NEW IPSWICH, N.H. -- The most-traveled product ever to leave New Hampshire has, scientists hope, completed a second trip from New Ipswich to Mars, and a couple more will be on the way early next year.
The product is a fabric of high-strength Vectran fibers in an incredibly tight weave used by NASA to create giant airbags to protect three craft as they bounce onto the Red Planet, just as the airbags protected the Mars Pathfinder mission in 1997. It was made by Warwick Mills.
Beagle 2 was to land on Mars on Wednesday, and may have, but officials had been unable to contact it. The NASA Mars rover Spirit is scheduled to land Jan. 4, and its twin, the NASA rover Opportunity, is set to land Jan. 24.
"It's very rewarding while the work is being done, goals are being set, the technical challenges are there . . . but by now, it's old news for us," said Mark Hannigan, vice president of engineering and sales for Warwick Mills.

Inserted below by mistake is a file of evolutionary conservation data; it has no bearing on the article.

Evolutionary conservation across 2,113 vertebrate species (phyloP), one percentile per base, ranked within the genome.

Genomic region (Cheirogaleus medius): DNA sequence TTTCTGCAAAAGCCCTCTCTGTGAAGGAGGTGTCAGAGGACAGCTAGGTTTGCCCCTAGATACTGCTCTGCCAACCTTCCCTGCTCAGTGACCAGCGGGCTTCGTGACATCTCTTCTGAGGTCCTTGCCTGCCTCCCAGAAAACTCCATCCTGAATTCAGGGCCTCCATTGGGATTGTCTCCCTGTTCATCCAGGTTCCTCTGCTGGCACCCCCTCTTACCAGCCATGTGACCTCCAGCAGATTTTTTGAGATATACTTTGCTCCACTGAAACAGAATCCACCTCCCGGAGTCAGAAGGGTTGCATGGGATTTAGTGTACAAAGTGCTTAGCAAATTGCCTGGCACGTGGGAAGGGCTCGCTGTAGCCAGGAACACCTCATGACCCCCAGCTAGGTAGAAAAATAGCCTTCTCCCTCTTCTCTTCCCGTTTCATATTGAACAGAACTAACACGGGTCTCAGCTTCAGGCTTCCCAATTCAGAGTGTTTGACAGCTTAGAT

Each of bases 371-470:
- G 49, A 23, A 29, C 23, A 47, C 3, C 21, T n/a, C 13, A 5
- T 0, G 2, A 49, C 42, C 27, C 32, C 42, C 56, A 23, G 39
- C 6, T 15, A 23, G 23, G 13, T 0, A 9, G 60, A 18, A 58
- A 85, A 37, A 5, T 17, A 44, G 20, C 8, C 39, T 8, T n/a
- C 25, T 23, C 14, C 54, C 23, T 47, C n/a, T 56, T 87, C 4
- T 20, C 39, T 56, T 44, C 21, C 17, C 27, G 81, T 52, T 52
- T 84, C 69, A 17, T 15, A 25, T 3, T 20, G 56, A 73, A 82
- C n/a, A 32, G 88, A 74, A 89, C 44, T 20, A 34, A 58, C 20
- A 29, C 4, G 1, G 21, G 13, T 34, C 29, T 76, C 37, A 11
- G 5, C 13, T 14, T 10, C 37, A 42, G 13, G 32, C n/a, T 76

The 115-year-old company employs about 70 people in an old textile mill on the banks of the Souhegan River, but its business is far removed from the manufacture of blankets and shirts that brought New Hampshire riches in the Industrial Revolution.
Like many area companies, Warwick can't compete on cost alone in a global market, so it concentrates on developing new materials for specialty applications, including sailcloth for the world's largest sailing ship, fabric for blimps, and material for needle-resistant gloves.
The Beagle 2 was released Monday from its "mother ship," the orbital Mars Express, and on Christmas morning was to descend into the atmosphere at about 12,000 miles per hour.
If all went well, a shield protected it from heat and parachutes slowed it until it was several hundred yards above the surface, when three giant airbags were to inflate around the Beagle 2 as it was cut free from the parachutes.
The 70-pound craft then was to plummet into the Isidis Planitia Basin, where it would bounce 20 to 40 times, 100 feet or more into the air at first, before coming to a halt.
Then the bags were to deflate and allow the Beagle 2 to get to work analyzing gases and rocks.
That system was used on the 1997 Pathfinder mission, the most successful exploration of Mars ever.